Montana health officials call out hospitals for too little charity : Shots

Montana health officials are seeking to increase oversight of nonprofit hospitals amid debate over whether they should pay them fairly. The proposal comes nine months after a KHN investigation found that some of Montana’s wealthiest hospitals, such as the Billings Clinic, lag behind state and national averages in community contributions.

Lynn Donaldson / Bloomberg via Getty Images

hide captions

switch captions

Lynn Donaldson / Bloomberg via Getty Images

Montana health officials are seeking to increase oversight of nonprofit hospitals amid debate over whether they should pay them fairly. The proposal comes nine months after a KHN investigation found that some of Montana’s wealthiest hospitals, such as the Billings Clinic, lag behind state and national averages in community contributions.

Lynn Donaldson / Bloomberg via Getty Images

Montana health officials are proposing to monitor and set standards for charitable donations that nonprofit hospitals make in their communities each year to justify their tax exemption every year. millions of dollars.

The proposal is part of a package of legislation that the state Department of Public Health and Human Services will ask lawmakers to pass when they convene in January. It came two years later state audit called on the ministry to play a more supervisory role and nine months later KHN investigates found that some of the wealthiest hospitals in Montana lag behind state and national averages in community contributions.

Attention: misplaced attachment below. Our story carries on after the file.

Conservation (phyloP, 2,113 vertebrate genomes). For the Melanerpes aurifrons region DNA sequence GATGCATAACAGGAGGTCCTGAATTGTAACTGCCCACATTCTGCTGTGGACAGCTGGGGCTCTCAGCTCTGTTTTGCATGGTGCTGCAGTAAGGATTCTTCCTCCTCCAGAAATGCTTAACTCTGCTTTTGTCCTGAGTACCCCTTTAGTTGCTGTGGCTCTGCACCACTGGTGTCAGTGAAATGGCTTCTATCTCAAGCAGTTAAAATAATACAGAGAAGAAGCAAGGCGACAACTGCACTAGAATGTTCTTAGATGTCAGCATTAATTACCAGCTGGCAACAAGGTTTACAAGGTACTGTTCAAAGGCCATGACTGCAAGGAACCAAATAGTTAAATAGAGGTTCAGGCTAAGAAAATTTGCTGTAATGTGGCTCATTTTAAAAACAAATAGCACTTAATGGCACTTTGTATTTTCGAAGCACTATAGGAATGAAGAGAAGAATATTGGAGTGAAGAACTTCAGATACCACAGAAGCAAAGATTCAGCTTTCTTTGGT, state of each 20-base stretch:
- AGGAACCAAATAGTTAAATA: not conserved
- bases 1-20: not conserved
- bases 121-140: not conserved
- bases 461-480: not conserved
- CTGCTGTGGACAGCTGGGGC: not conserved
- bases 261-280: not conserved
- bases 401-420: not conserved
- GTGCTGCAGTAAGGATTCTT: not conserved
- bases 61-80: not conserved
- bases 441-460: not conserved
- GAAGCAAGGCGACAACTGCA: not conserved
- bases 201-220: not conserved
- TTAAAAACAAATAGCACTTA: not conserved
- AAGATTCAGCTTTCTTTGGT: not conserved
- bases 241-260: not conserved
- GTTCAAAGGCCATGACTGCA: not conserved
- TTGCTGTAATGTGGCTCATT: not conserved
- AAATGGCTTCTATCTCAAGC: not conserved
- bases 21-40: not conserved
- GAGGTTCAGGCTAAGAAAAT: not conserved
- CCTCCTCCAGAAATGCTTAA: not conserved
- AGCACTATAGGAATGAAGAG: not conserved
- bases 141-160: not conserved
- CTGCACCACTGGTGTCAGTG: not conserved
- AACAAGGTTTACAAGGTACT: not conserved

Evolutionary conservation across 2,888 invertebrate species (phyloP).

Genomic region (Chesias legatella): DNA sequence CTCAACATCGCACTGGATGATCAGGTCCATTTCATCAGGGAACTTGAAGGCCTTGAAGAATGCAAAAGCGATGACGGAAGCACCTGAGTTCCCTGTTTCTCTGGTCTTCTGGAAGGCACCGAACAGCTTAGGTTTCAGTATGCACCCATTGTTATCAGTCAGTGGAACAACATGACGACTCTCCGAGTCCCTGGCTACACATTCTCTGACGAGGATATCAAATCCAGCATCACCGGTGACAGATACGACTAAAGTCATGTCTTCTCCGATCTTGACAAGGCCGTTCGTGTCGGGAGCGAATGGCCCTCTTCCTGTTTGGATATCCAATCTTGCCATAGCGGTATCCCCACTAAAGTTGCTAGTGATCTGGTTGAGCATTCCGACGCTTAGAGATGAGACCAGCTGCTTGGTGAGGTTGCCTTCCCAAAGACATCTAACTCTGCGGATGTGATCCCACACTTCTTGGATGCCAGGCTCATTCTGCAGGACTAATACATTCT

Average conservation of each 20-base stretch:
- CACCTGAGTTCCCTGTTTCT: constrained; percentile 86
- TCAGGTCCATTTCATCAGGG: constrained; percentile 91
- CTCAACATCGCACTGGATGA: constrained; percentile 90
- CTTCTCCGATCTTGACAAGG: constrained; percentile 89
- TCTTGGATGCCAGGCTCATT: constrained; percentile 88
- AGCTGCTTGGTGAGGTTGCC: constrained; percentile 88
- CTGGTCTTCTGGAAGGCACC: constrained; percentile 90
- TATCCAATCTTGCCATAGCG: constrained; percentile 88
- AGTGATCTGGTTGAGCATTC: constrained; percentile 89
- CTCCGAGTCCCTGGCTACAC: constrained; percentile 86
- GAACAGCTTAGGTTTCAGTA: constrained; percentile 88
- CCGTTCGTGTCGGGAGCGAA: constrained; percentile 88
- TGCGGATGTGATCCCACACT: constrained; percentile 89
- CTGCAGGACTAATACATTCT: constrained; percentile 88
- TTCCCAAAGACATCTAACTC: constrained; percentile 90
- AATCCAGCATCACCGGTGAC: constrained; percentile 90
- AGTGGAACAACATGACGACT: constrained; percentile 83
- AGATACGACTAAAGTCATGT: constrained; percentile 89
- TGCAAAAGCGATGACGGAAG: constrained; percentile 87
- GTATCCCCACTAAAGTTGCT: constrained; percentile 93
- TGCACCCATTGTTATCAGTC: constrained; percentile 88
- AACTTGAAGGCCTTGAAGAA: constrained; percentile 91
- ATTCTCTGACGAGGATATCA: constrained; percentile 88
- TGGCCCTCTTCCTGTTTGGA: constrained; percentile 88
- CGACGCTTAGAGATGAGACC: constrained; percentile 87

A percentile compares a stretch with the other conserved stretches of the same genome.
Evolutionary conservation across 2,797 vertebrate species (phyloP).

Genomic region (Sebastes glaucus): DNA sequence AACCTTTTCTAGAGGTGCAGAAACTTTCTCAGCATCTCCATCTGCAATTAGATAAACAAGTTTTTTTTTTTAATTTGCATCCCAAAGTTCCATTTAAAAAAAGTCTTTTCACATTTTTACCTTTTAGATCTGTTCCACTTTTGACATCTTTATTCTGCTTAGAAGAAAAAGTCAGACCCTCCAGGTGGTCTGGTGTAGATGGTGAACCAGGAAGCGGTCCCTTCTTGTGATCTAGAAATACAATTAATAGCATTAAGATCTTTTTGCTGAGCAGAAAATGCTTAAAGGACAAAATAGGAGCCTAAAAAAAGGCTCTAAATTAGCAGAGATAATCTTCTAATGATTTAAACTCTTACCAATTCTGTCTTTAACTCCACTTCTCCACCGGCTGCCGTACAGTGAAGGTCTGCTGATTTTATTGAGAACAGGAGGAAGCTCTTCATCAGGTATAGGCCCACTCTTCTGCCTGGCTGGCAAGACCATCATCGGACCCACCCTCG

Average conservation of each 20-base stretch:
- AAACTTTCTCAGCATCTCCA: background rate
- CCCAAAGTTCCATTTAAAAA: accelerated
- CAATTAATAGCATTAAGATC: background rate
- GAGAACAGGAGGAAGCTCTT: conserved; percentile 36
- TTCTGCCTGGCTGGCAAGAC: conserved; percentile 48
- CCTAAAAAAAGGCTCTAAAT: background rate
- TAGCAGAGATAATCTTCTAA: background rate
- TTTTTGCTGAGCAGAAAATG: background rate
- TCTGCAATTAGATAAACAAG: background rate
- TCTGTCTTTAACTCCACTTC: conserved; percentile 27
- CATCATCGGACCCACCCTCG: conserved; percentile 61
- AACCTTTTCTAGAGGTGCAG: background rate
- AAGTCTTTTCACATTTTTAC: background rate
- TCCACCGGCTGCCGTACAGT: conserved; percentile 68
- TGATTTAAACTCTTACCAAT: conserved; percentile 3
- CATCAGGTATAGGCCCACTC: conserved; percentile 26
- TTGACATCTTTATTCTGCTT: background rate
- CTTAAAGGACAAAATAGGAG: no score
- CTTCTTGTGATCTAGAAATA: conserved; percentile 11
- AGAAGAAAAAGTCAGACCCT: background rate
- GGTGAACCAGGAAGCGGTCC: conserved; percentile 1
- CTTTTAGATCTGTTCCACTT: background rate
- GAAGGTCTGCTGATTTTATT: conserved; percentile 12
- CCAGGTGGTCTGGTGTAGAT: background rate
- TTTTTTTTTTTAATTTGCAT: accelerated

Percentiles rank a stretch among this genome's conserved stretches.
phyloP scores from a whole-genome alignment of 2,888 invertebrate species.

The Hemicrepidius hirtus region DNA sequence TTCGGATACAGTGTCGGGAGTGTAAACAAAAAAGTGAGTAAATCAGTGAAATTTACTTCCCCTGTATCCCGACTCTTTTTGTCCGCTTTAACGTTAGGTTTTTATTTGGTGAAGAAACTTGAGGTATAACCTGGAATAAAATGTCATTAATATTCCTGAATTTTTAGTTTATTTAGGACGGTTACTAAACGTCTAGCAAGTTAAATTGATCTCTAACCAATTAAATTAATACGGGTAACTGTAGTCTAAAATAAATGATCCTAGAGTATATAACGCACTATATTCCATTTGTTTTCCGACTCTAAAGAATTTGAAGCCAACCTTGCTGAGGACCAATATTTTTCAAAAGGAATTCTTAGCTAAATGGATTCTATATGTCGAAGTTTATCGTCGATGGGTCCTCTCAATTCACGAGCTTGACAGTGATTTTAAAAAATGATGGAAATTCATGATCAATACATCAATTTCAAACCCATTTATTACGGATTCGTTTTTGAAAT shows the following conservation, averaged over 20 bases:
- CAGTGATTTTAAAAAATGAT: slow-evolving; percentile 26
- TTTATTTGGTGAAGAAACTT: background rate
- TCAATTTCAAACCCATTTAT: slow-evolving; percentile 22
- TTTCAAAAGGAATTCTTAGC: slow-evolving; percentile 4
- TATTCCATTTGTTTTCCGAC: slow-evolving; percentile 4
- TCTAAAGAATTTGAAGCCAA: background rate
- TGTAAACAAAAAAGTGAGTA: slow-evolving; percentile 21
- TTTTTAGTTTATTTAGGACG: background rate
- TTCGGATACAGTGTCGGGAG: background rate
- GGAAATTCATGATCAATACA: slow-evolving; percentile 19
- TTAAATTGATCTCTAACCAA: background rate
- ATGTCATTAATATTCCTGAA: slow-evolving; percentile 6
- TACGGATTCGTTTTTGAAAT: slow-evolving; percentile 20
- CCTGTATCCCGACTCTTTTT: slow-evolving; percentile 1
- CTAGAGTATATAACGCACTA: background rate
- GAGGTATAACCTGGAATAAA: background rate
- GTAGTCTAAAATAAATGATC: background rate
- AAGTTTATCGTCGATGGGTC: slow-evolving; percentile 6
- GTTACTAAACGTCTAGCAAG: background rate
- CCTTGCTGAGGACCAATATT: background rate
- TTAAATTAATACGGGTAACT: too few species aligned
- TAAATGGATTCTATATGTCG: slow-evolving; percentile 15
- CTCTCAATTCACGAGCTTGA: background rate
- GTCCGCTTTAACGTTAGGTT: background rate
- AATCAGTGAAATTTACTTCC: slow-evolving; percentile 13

Call for more transparency on what counts as charity

Montana State Lotus. Bob KeenanOne Republican questioned whether nonprofit hospitals deserve their charitable status, calling the proposal a start that could be expanded later.

“Transparency is the name of the game here,” Keenan said.

IRS required nonprofit hospitals to tally the money they spend to “promote health” to benefit the “community at large”. How hospitals charge such contributions to justify their tax exemption is unclear and varies widely. National researchers studying the public interest have calls for tightening standards for what counts towards the request.

Montana is one of the most recent states to consider imposing new regulations or increasing oversight of nonprofit hospitals amid questions about whether they’re paying them fairly. Dr. Vikas Saini, president of the Lown National Institute for Healthcare Research, said that both at the state and local levels, people in California are learning whether to monitor the public interest of hospitals and enforce standards. new standard or not. Last year, Oregon has started a minimum amount that nonprofit hospitals have to spend for the public good. And Massachusetts updated guide to the public interest In recent years, there has been a push for hospitals to make more detailed assessments of how spending matches identified health needs.